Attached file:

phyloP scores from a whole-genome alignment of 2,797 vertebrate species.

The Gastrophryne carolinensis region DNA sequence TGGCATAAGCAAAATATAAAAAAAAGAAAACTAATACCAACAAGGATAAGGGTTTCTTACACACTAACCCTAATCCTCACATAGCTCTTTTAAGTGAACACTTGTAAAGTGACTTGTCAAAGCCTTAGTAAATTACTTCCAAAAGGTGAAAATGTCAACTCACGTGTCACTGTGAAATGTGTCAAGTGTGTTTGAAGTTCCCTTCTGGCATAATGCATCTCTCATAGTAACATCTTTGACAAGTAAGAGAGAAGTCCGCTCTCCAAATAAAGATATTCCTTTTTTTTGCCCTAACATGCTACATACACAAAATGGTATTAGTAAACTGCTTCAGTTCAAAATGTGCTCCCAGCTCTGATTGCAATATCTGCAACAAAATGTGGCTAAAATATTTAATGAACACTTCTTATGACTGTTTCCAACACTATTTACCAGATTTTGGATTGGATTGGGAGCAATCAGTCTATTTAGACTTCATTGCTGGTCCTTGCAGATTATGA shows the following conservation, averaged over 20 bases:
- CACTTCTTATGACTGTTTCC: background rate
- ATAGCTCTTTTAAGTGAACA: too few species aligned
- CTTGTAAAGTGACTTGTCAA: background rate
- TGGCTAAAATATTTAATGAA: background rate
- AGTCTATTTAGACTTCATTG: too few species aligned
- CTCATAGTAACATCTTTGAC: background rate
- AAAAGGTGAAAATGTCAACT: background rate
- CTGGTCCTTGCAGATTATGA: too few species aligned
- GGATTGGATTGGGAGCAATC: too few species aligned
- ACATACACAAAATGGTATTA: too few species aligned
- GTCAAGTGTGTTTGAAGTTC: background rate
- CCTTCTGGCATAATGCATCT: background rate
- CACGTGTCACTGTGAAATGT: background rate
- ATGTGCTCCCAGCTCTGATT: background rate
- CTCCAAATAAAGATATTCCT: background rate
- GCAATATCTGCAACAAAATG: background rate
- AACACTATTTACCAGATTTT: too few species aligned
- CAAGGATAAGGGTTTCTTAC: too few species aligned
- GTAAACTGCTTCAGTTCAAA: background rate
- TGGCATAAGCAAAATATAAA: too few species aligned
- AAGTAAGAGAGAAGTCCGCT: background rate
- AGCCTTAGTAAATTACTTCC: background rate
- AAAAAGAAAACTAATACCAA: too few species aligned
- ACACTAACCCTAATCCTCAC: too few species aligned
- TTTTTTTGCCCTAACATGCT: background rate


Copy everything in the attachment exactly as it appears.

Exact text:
phyloP scores from a whole-genome alignment of 2,797 vertebrate species.

The Gastrophryne carolinensis region DNA sequence TGGCATAAGCAAAATATAAAAAAAAGAAAACTAATACCAACAAGGATAAGGGTTTCTTACACACTAACCCTAATCCTCACATAGCTCTTTTAAGTGAACACTTGTAAAGTGACTTGTCAAAGCCTTAGTAAATTACTTCCAAAAGGTGAAAATGTCAACTCACGTGTCACTGTGAAATGTGTCAAGTGTGTTTGAAGTTCCCTTCTGGCATAATGCATCTCTCATAGTAACATCTTTGACAAGTAAGAGAGAAGTCCGCTCTCCAAATAAAGATATTCCTTTTTTTTGCCCTAACATGCTACATACACAAAATGGTATTAGTAAACTGCTTCAGTTCAAAATGTGCTCCCAGCTCTGATTGCAATATCTGCAACAAAATGTGGCTAAAATATTTAATGAACACTTCTTATGACTGTTTCCAACACTATTTACCAGATTTTGGATTGGATTGGGAGCAATCAGTCTATTTAGACTTCATTGCTGGTCCTTGCAGATTATGA shows the following conservation, averaged over 20 bases:
- CACTTCTTATGACTGTTTCC: background rate
- ATAGCTCTTTTAAGTGAACA: too few species aligned
- CTTGTAAAGTGACTTGTCAA: background rate
- TGGCTAAAATATTTAATGAA: background rate
- AGTCTATTTAGACTTCATTG: too few species aligned
- CTCATAGTAACATCTTTGAC: background rate
- AAAAGGTGAAAATGTCAACT: background rate
- CTGGTCCTTGCAGATTATGA: too few species aligned
- GGATTGGATTGGGAGCAATC: too few species aligned
- ACATACACAAAATGGTATTA: too few species aligned
- GTCAAGTGTGTTTGAAGTTC: background rate
- CCTTCTGGCATAATGCATCT: background rate
- CACGTGTCACTGTGAAATGT: background rate
- ATGTGCTCCCAGCTCTGATT: background rate
- CTCCAAATAAAGATATTCCT: background rate
- GCAATATCTGCAACAAAATG: background rate
- AACACTATTTACCAGATTTT: too few species aligned
- CAAGGATAAGGGTTTCTTAC: too few species aligned
- GTAAACTGCTTCAGTTCAAA: background rate
- TGGCATAAGCAAAATATAAA: too few species aligned
- AAGTAAGAGAGAAGTCCGCT: background rate
- AGCCTTAGTAAATTACTTCC: background rate
- AAAAAGAAAACTAATACCAA: too few species aligned
- ACACTAACCCTAATCCTCAC: too few species aligned
- TTTTTTTGCCCTAACATGCT: background rate